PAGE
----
Symposium Sneak Peek #3: Jeff Oschwald

2014 Theological SymposiumThe 2014 Theological Symposium is fast approaching (September 23-24), and we thought we’d give the world a sneak peek into the four plenary presentations that will be given over the two days. They will all, of course, be centered in the theme, “Faithful Witness to God’s Story in the World Around Us: Bringing a Unique Perspective to Common Human Experiences.”

The third plenary will be given by Jeffrey Oschwald. Here’s the official synopsis:

“Faithful Witness in Suffering and Joy”

All human beings live in moments of suffering or joy. As Luther once wrote, “a human heart is like a ship on a wild sea, driven by storm winds …here it is stuck with fear and worry about impending disaster, … here breathes a breeze of hope … there blows security and joy in present blessings. These storm winds teach us to speak with earnestness, to open the heart and pour out what lies at the bottom of it.” As both Christians and non-Christians feel the winds of misfortune is there a common witness here that can point to what God promises for the downtrodden? So also for joy: how does the story of God at work to restore the world in Christ account for the reality and goodness of human happiness, laughter, delight, and celebration? How do we account for, and give witness in, the wonderfulness of life?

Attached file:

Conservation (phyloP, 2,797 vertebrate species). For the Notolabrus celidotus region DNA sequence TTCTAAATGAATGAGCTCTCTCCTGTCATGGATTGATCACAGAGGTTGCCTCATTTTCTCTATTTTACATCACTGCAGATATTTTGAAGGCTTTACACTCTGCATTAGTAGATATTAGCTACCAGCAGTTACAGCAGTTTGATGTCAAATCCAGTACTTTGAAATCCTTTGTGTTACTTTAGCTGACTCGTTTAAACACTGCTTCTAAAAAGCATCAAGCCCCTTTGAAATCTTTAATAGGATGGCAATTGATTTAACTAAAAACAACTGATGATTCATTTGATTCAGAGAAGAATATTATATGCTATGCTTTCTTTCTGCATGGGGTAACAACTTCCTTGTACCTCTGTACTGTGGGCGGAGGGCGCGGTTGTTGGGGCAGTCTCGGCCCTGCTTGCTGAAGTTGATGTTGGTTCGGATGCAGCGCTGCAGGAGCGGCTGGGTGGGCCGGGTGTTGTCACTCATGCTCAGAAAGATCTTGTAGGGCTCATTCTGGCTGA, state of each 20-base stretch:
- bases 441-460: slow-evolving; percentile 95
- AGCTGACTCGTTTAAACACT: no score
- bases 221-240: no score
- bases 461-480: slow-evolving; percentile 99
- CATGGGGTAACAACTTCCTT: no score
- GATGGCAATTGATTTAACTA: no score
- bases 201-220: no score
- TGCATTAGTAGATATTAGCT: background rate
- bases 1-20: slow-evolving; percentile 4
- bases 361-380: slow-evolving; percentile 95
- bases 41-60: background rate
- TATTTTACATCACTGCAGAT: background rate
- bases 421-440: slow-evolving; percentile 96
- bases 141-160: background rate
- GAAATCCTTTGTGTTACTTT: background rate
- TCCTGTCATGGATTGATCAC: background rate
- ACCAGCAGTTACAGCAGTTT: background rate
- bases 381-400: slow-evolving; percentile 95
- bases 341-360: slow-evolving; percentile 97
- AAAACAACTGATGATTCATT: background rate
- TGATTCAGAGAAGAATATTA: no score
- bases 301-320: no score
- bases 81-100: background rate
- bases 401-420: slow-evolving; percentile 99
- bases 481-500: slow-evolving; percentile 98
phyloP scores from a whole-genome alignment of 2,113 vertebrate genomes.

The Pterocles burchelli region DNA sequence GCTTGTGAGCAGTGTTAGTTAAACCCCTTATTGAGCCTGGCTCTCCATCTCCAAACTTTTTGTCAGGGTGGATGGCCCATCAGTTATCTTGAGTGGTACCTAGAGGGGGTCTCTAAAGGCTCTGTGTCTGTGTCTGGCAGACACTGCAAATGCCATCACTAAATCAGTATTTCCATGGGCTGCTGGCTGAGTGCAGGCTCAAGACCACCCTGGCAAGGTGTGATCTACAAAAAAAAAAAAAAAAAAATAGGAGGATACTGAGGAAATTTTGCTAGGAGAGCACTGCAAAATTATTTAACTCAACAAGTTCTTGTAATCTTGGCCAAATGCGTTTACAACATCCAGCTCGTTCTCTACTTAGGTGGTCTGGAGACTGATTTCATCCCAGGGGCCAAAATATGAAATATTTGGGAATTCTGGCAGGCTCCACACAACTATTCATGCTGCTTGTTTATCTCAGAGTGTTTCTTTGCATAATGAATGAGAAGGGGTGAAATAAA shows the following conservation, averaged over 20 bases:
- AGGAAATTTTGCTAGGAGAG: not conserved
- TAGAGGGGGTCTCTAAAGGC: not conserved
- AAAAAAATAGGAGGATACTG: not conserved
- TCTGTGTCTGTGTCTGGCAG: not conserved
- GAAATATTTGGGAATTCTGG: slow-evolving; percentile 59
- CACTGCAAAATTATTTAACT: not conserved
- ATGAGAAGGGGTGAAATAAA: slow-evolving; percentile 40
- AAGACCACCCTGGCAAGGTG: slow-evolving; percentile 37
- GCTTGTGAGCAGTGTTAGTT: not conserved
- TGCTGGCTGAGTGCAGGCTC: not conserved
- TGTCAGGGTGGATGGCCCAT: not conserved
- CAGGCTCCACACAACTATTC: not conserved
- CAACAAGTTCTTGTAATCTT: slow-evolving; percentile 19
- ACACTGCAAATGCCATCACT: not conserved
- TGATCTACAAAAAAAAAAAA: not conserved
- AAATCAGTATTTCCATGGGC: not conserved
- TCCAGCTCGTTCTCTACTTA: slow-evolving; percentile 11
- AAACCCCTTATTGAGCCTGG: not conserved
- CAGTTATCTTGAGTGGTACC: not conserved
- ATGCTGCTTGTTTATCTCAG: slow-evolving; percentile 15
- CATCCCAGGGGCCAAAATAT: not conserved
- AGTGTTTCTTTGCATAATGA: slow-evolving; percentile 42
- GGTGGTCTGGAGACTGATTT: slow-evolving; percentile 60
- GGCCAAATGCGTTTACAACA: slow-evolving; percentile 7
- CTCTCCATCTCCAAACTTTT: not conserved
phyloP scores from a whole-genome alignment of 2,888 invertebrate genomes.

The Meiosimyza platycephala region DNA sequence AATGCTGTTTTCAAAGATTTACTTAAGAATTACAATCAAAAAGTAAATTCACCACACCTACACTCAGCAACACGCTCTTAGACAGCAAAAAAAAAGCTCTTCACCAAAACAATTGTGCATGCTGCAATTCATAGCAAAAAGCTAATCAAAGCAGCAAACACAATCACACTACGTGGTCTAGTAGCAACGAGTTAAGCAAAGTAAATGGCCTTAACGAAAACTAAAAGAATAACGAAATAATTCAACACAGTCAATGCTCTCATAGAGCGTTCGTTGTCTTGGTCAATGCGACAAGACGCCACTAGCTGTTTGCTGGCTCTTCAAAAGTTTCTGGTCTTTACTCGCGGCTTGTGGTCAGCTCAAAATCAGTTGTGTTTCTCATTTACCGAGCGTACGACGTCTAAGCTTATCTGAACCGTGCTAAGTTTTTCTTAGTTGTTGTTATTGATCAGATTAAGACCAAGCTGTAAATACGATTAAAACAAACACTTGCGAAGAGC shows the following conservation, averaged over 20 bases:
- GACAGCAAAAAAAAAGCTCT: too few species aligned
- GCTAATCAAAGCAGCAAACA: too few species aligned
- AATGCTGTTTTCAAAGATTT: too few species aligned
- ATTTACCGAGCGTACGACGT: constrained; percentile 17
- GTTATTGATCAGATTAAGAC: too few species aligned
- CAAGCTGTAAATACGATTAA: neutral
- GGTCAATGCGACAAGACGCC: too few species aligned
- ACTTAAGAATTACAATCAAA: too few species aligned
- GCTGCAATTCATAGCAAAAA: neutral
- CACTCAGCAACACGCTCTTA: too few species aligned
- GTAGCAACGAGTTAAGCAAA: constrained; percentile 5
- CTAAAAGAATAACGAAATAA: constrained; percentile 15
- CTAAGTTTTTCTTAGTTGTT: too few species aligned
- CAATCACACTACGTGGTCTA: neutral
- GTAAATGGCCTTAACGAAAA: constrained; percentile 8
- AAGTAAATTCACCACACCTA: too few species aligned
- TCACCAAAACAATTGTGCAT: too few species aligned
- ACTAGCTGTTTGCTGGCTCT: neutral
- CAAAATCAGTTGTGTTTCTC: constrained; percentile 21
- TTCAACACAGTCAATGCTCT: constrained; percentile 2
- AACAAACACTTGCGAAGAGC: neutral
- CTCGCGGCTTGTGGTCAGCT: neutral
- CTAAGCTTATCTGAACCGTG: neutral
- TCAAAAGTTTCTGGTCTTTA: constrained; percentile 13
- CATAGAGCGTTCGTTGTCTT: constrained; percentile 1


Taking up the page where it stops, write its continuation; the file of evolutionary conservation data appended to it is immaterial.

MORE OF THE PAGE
And here’s what Professor Oschwald has to say about it:

Jeffrey Oschwald“Christians, I am sad to say, have rarely been regarded as experts on the subject of joy; some would even say that Christianity has been joy’s worst enemy.  What moments come to mind when you are asked, ‘When have you experienced true joy?’  How can you tell true joy from counterfeit joy?  (The same Latin word that gives us our English joy also gives us gaudy.)  What is joy’s opposite?  If it is suffering, how can we be commanded to rejoice in our suffering?  Could it be gloominess, bitterness, or sadness?  What can we teach the world about joy?  And what can the world teach us about joy so that we might ‘sing better songs’?”

For more information on the 2014 Theological Symposium, click here.

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